Added bonus of an XHTS maglev: MUCH lower maintenance costs. Few to nil moving parts means less wear and tear.

    The electric company and the public transit authority save oodles of cash.

    3. The cost of an MRI would drop. MRI's use superconducting solenoids to produce the immence magnetic fields needed to produce those lovely polychrome images of the inside of your cavesa.

    4. Again, thanks to lower-maintenance superconducting solenoids, high-temp fusion is a step closer to reality.

    just thinkin' out loud
    d.valued

    Ruling The World, One Moron At A Time(tm)
    "As Kosher As A Bacon-Cheeseburger"(tmp)
  • it's NOT informative it's DIS-informative and the person who posted it dosent have a clue, sorry to say.

    "Unfortunately, cooling something to 1K will require something along the lines of laser cooling in order to achieve, and this turns out to not be very practical."

    uhh, no. optical molasses type laser cooling only works for a handfull of atoms at once and only when in the gaseous state.

    "Superconductors with a very low critical temperature cannot conduct much current before they exceed their critical energy level and "go normal"."

    uhm no. type I superconductors which have low Tc's conduct huge amounts of current and withstand large magnetic fields(read MRI nobium electromagnet wire)

    "Useful superconductors are more in the line of HTC's, high temperature superconductors"

    not really. metal superconductors are used far more often and cooled to 4K with Liquid He. ductility of the metal superconductors beats brittle high temperature capable ones.

    "If I recall correctly, the highest published HTC was around 175K"

    no the highest Tc is 135K for a mercury based ceramic.

    "Superconductors aren't too useful for their property of not conducting current, since they have a critical maximum current level anyway."

    what? im assuming you meant their ability to conduct without resistance and not high resistance, in which case you'd better check your sources because thats just about all theyre ever used for in commercial applications.

    "cooled by liquid helium, which is somewhere down on the order of 10K"

    liquid He is at 4K.

    ". They are mostly used for their diamagnetic properties (they repel magnetic flux lines). This is the basis for how an MRI works"

    no, it dosent matter that the nobium wire in the MRI machine is a perfect diamagnet because no one cares about that property in an MRI. the superconducting Nb is used to more easily create a high magnetic field to flip the spins of protons in your body.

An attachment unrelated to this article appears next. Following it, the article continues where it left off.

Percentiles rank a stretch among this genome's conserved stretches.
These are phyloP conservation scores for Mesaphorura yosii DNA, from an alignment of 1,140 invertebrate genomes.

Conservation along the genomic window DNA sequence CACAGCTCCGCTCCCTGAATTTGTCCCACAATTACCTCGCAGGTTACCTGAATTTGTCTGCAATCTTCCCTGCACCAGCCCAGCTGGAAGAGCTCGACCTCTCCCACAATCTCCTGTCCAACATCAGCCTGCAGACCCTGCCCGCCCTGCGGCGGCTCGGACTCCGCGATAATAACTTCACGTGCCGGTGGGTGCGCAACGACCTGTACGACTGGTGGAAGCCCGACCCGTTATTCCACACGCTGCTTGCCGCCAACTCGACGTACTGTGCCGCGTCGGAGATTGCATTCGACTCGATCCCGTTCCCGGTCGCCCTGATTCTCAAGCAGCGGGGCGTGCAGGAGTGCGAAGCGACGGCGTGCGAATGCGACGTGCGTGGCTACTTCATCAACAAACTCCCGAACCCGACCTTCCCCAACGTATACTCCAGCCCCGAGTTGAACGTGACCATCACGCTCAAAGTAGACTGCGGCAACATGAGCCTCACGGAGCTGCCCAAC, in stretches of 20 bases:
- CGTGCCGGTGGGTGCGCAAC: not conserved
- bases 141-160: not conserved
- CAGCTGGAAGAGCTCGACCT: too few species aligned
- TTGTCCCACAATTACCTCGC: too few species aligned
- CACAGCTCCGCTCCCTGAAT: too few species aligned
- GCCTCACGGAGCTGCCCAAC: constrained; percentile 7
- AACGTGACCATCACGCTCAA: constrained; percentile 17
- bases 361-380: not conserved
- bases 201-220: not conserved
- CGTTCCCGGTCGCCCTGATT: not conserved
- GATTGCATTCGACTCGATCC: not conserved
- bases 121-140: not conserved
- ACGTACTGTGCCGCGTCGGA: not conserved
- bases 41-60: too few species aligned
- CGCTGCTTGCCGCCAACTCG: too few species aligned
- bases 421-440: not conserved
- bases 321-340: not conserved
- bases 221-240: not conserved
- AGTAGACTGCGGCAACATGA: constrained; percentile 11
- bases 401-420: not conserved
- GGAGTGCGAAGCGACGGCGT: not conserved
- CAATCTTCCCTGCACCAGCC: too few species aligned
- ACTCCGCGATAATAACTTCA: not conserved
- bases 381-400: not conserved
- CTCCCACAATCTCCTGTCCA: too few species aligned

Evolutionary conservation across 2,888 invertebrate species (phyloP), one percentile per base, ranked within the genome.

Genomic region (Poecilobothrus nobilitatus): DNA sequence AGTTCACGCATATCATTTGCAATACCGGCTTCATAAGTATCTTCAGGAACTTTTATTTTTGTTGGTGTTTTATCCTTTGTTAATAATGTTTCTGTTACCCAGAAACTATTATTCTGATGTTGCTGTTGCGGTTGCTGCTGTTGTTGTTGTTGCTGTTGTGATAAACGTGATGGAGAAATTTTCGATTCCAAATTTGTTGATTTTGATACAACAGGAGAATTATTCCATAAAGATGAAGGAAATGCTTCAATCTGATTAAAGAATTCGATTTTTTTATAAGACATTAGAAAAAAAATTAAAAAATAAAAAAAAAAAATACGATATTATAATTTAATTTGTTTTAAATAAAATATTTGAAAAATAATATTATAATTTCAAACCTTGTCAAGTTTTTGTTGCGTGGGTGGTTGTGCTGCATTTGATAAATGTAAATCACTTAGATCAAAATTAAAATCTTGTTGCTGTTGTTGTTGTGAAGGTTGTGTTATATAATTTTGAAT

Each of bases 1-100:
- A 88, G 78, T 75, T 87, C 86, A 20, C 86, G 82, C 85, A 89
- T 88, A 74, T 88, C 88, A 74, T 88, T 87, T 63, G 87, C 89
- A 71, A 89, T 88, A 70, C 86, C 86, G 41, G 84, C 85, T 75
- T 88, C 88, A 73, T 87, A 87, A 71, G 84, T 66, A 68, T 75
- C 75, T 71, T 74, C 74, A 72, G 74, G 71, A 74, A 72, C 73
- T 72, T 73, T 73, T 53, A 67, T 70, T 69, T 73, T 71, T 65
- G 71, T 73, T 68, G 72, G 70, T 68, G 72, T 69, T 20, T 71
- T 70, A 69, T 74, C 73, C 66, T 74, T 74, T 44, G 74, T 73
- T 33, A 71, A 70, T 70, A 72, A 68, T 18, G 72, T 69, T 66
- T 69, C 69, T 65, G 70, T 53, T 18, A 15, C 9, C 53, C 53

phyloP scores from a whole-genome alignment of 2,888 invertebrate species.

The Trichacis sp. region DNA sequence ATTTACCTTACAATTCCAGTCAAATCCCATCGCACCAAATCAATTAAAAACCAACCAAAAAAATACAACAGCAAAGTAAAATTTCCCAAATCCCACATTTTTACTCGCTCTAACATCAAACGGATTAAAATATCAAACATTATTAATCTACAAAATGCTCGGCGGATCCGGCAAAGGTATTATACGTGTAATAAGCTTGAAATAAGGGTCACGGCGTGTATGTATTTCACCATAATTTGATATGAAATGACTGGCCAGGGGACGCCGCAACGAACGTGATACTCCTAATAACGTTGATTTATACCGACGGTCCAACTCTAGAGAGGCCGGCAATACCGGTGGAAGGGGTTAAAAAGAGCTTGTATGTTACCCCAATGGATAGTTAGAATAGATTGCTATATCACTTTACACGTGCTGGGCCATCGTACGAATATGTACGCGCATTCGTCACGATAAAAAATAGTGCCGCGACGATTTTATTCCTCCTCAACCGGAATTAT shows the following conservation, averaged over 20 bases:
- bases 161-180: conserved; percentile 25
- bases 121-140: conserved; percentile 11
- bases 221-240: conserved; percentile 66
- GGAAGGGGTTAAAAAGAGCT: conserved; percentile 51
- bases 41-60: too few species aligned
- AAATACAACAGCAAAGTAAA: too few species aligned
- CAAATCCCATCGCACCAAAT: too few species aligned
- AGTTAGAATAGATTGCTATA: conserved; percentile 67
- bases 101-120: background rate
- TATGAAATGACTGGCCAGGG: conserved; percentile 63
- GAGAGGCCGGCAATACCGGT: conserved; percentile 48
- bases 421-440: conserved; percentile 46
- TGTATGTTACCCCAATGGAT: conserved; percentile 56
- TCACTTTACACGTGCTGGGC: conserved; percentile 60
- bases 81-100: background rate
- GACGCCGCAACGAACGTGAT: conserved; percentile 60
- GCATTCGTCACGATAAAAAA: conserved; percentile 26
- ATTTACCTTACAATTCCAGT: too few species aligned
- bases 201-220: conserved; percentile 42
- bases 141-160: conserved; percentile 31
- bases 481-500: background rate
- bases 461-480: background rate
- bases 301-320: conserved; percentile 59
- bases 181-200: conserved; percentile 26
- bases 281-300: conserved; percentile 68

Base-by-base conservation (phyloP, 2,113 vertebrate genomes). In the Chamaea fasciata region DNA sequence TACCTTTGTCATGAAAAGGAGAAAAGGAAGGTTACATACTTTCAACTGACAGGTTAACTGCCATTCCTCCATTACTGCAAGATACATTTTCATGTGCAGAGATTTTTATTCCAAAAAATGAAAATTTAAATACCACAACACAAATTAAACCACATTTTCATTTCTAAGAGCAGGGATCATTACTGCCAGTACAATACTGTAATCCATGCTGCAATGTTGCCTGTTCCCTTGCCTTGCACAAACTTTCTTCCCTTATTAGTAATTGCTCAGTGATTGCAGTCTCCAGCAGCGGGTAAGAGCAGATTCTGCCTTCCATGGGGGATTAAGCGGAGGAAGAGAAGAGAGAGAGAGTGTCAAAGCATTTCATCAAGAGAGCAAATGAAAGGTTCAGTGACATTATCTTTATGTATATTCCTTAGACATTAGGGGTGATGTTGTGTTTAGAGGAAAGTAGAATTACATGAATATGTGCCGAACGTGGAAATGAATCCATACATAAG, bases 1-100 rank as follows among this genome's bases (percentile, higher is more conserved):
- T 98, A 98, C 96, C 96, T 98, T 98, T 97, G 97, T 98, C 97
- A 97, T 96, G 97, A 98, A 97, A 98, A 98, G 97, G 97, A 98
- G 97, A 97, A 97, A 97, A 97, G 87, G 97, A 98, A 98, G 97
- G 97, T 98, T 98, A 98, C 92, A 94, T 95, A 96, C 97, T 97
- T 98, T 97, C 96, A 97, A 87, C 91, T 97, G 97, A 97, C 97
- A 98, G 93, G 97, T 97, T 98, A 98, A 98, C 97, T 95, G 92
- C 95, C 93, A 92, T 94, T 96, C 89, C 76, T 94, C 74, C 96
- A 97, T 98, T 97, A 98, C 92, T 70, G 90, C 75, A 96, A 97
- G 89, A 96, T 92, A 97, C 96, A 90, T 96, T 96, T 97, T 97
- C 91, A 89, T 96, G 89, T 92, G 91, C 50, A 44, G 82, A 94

• I didn't see one yet so I figured I'd do it...

    -234 C = -389.2 F

    C=Celsius/centigrade: Of or relating to a temperature scale that registers the freezing point of water as 0 and the boiling point as 100 under normal atmospheric pressure

    F=Fahrenheit: Of or relating to a temperature scale that registers the freezing point of water as 32F and the boiling point as 212F at one atmosphere of pressure.

    K=kelvin: A unit of absolute temperature equal to 1/273.16 of the absolute temperature of the triple point of water. This unit is equal to one Celsius degree.

    superconducting: displaying properties of superconductivity: The flow of electric current without resistance in certain metals, alloys, and ceramics at temperatures near absolute zero, and in some cases at temperatures hundreds of degrees above absolute zero.

    absolute zero: The temperature at which substances possess no thermal energy, equal to -273.15C, or -459.67F

    ceramic: Any of various hard, brittle, heat-resistant and corrosion-resistant materials made by shaping and then firing a nonmetallic mineral, such as clay, at a high temperature.

    lick: To pass the tongue over or along
  • True, superconductors do not semiconduct.

    Instead there is a device called a Josephson Junction that can switch at terahertz frequencies.

    Check out the Scientific American [sciam.com] article.

    IMO Josephson Junctions would make for a great CPU!

  • #include <stddisclaimer.h>

    The Leidenfrost effect rocks. One of my physics profs knew a guy who used to do demonstrations for grade school kids. Part of his act was to put a bit of liquid nitrogen in his mouth, then spit it back out. No harm was done as long as he spit it out quickly. One time, though, he accidentally swallowed it. Nothing got frozen, but the resulting belch was one for the record books.